MLB The Show – World War K: All Stars and aWARs

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Start from the Beginning – Episode 1: The History of the First Base War

Previous Episode: Halfway There

A Post on the Future of World War K (and my possible psychic powers)

There was once a time, before MLB.tv and interleague play, when the All-Star Game really meant something.  Most fans didn’t have a chance to see players in the other league unless their team made the World Series.  Seeing the most popular players in the other league, even for a single exhibition game, was a fun novelty in the middle of a much-needed break in the regular season.  But as teams in both league became more accessible to fans across the country, interest in the All Star Game waned and MLB went to great lengths to revitalize it.

First, MLB implemented “This Time It Counts”, awarding home field advantage to the winning league in the WS.  When that failed to bring in the ratings MLB desired, in 2024, the stakes were raised with “No, Really, This Time It Definitely Counts” in which the teams in the winning league were awarded an extra roster spot for the remainder of the season.  People thought that was rightfully stupid, so MLB petitioned the U.S. Congress to pass the “It Counts More Than Ever Act of 2037”, in which Federal highway funds were awarded to cities in the league winning the All-Star Game.  When even that wasn’t enough to get people interested in 2045, the United Nations issued its controversial UN Declaration of Making It Count, which denied human rights protections from fans of teams in the losing league.

Back in alt-2014, most of this was in the future.  The All Star Game was a glamorous spectacle about honoring fan favorites and stupidly determining home field advantage.  And the two starting pitchers for the American League and National League were no surprise.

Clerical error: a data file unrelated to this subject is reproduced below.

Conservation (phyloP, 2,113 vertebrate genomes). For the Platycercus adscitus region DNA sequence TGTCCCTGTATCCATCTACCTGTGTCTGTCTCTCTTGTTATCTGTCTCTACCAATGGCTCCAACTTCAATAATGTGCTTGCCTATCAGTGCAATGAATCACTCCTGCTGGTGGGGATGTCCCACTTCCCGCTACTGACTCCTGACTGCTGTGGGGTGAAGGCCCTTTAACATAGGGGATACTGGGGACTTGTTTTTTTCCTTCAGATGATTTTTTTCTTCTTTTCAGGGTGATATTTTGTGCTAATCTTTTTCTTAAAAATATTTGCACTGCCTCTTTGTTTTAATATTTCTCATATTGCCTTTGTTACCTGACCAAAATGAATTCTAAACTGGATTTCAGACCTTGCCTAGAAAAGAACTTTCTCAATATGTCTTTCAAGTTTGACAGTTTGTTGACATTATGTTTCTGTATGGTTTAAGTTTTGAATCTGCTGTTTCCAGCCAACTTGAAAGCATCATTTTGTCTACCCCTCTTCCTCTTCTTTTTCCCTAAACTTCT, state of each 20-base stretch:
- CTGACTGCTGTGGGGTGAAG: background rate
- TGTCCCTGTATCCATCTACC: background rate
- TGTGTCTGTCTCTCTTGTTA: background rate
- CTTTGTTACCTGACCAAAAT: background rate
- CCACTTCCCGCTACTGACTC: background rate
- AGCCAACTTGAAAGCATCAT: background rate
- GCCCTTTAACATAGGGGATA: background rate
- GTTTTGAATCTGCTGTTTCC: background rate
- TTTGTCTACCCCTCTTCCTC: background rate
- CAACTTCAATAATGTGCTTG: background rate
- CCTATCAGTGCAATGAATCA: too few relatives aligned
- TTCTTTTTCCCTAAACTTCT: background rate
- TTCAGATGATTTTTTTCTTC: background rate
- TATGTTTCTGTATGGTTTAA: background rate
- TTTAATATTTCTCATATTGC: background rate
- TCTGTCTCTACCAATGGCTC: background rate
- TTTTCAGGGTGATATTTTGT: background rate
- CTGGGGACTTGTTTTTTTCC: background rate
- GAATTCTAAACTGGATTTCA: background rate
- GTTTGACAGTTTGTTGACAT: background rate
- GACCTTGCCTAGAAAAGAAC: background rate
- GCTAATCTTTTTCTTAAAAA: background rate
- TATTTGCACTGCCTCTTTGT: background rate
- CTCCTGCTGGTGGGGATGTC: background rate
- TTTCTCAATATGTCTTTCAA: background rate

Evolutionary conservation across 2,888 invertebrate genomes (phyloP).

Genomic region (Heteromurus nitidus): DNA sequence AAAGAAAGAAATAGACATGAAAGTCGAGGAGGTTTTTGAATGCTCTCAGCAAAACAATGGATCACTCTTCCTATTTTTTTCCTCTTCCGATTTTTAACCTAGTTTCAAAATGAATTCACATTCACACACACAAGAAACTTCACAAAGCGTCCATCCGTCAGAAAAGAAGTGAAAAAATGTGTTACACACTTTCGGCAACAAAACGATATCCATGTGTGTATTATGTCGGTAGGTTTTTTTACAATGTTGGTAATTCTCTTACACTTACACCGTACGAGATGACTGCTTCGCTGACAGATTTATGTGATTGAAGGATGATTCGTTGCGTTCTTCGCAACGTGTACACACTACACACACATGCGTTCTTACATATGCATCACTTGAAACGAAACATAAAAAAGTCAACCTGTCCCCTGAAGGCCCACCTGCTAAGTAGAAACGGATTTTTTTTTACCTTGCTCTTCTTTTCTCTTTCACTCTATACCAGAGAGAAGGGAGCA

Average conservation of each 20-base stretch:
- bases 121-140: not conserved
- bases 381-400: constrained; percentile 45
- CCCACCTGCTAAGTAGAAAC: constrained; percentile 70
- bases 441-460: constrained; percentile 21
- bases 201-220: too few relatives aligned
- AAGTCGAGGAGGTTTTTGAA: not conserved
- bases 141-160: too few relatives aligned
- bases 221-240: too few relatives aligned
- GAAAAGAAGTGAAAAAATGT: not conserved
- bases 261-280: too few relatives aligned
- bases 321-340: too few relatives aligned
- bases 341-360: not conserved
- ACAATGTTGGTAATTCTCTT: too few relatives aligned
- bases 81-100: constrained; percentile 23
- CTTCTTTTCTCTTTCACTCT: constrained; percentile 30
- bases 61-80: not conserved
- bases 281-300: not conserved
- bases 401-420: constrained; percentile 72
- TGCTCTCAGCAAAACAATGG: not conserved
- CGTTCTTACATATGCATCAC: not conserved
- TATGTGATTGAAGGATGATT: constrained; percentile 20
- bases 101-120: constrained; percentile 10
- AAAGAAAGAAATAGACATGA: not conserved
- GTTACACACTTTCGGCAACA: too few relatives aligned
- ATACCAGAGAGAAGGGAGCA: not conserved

Allstar showdown

Indeed, the ASG would be a rematch between the deranged mind of Mike Mussina inside of a robot body and the time traveling pitching machine chosen by Mike Trout to save baseball. But they weren’t the only machines chosen to represent their respective leagues in the exhibition game.  In fact, all three position player Robot Masters were in the lineup, with Dixie Dirtbag holding down shortstop in the NL, Preacher Cobra at C and Flash Money at RF in the AL.

Allstar Lineup

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World War K: The History of the First Base War (MLB: The Show)

As we venture into the new century, several generations have known nothing but the Base Wars.  Robot versus robot.  Robot versus man.  Man versus man.  It is not news.  It is not history.  It is merely life.  For the young people of the year 2099, it is nothing to go to the ballpark and see a robot with tank treads for a leg attempt to decapitate a floating robot with a laser sword.  The cyber-checkpoints are routine, and the e-police are just another fixture on the street corner, twirling their e-batons and compiling their e-donuts.

There was a time before this neon mecha-hellscape.  Once, you could walk down the street without seeing the roving gangs of hobodroids, shaking down the robourgeoisie for their laser-rubles.  It was a simpler time, before the airs was filled with the scream of holodrones and we lived under the constant threat of quantum terrorism.  How did we get here?  And how will this end?  The answer to both of those questions is one and the same.  Because of time travel.

This is the history of the First and Last Base War.

WWK

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